- Heaps, CLR, Chapter 7, CLRS, Chapter 6.
- Binomial Queues
- Brown, M. Implementation and analysis of binomial queue algorithms, SIAM
Jour. Computing 7,3 (Aug. 1978), 298-319.
Vuillemin, J. A data structure for manipulating priority queues,
Comm. ACM 21,4 (April 1978), 309-315.
- CLR, Chapter 20, CLRS, Chapter 19.
- Leftist Trees
Crane, C. A.
Linear lists and priority queues as balanced binary trees,
Technical Report STAN-CS-72-259, Computer Science Dept., Stanford
U., Stanford, CA, 1972.
The Art of Computer Programming, Vol. 3: Sorting and Searching,
Addison-Wesley, Reading, MA, 1973.
- Tarjan, R. Data Structures and Network Algorithms, Series: CBMD-NSF
regional conference in applied mathematics, vol. 44, Philadelphia, 1983.
- Francon, J., Viennot, G., and Vuillemin, J. Description and analysis of
an efficient priority queue representation, Proc. 19th Annual Symp.
on Foundations of Computer Science, IEEE, Piscataway, NJ, 1978, 1-7.
- Fibonacci Heaps
Fredman, M. L., and Tarjan, R. E.
Fibonacci heaps and their uses in improved network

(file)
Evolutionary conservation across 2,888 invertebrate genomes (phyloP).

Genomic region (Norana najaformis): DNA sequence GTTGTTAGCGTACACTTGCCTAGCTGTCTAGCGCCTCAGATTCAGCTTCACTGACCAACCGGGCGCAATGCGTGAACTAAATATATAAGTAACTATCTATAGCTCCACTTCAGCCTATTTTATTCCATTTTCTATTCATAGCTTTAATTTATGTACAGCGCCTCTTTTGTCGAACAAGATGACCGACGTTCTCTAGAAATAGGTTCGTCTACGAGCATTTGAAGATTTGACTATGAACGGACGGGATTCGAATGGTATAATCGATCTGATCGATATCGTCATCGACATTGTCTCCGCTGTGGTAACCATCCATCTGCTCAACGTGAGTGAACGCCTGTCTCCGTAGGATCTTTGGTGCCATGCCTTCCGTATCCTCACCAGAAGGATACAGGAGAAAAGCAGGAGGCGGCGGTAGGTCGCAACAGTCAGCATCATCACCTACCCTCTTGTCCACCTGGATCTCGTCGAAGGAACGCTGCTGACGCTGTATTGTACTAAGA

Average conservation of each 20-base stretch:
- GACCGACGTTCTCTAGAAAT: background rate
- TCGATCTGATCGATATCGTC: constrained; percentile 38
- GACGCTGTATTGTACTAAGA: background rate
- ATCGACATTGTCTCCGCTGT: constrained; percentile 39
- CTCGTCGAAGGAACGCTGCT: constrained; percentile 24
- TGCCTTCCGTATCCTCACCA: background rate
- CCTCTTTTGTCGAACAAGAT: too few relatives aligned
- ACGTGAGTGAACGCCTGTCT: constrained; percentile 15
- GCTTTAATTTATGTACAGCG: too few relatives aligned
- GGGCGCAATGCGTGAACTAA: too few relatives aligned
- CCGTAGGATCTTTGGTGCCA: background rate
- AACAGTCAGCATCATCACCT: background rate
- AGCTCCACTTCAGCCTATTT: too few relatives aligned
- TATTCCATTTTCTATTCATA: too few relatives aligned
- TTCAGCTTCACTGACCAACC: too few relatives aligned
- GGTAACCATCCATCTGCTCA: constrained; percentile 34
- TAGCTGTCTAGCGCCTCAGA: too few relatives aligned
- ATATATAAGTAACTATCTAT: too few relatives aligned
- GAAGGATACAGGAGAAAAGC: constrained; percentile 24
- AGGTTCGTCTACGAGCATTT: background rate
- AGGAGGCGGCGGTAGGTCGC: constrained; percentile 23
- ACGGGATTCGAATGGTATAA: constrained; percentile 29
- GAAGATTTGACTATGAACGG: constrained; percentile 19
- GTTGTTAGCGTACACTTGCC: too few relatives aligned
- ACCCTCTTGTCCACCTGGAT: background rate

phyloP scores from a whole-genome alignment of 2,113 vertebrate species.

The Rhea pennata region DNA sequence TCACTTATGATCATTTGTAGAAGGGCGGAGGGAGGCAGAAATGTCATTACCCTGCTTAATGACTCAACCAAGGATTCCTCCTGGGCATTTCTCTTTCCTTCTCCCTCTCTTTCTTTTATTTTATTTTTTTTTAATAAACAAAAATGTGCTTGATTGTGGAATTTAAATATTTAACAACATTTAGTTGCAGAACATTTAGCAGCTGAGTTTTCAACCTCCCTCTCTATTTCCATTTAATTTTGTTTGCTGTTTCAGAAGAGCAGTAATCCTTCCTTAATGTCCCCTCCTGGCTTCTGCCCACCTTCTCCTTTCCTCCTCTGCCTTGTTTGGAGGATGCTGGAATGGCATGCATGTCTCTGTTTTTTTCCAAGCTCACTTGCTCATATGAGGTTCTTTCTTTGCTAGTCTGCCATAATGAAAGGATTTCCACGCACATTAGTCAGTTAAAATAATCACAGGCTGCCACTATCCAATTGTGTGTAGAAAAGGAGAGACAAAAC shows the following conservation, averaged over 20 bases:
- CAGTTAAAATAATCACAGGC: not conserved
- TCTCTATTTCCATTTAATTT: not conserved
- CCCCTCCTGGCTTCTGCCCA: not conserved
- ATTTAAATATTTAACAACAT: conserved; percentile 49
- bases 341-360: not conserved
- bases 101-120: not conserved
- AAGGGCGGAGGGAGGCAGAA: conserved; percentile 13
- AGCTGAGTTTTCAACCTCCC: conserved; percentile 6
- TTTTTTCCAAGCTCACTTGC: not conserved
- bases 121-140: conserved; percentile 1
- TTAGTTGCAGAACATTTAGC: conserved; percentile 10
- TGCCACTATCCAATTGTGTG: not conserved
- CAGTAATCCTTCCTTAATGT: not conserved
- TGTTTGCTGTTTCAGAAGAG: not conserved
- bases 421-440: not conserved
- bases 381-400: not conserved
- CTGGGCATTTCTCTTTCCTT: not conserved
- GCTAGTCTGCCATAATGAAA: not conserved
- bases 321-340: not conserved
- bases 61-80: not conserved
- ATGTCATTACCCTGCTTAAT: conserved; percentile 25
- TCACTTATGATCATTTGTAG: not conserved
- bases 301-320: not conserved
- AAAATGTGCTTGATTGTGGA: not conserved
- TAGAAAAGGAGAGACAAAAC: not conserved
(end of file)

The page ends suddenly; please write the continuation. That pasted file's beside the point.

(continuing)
optimization algorithms, Jour. ACM 34,3 (July 1987), 596-615.
- CLR, Chapter 21, CLRS, Chapter 20.
We have provided a sample implementation of the scheduler that
implements the priority queue as a sorted, doubly linked, circular
list, which you can use to compare your data structure against.
Structure of the problem
Our heaps are dynamic (i.e. of varying size) collections of
elements, each comprising two fields:
In an implementation, elements are stored in nodes. A node
may comprise other, implementation-specific fields in addition to a
priority and an id. Also, a node may contain the special field
SENTINEL if it does not represent an element, in which case
the id field can be used to define alternate varieties of
- A unique element identifier (id), stored as an unsigned
- a field that we will refer to as the priority of the
element. All structures to be considered should provide immediate
access to the present element of highest priority, so the top of the
heap always contains the element having the maximum priority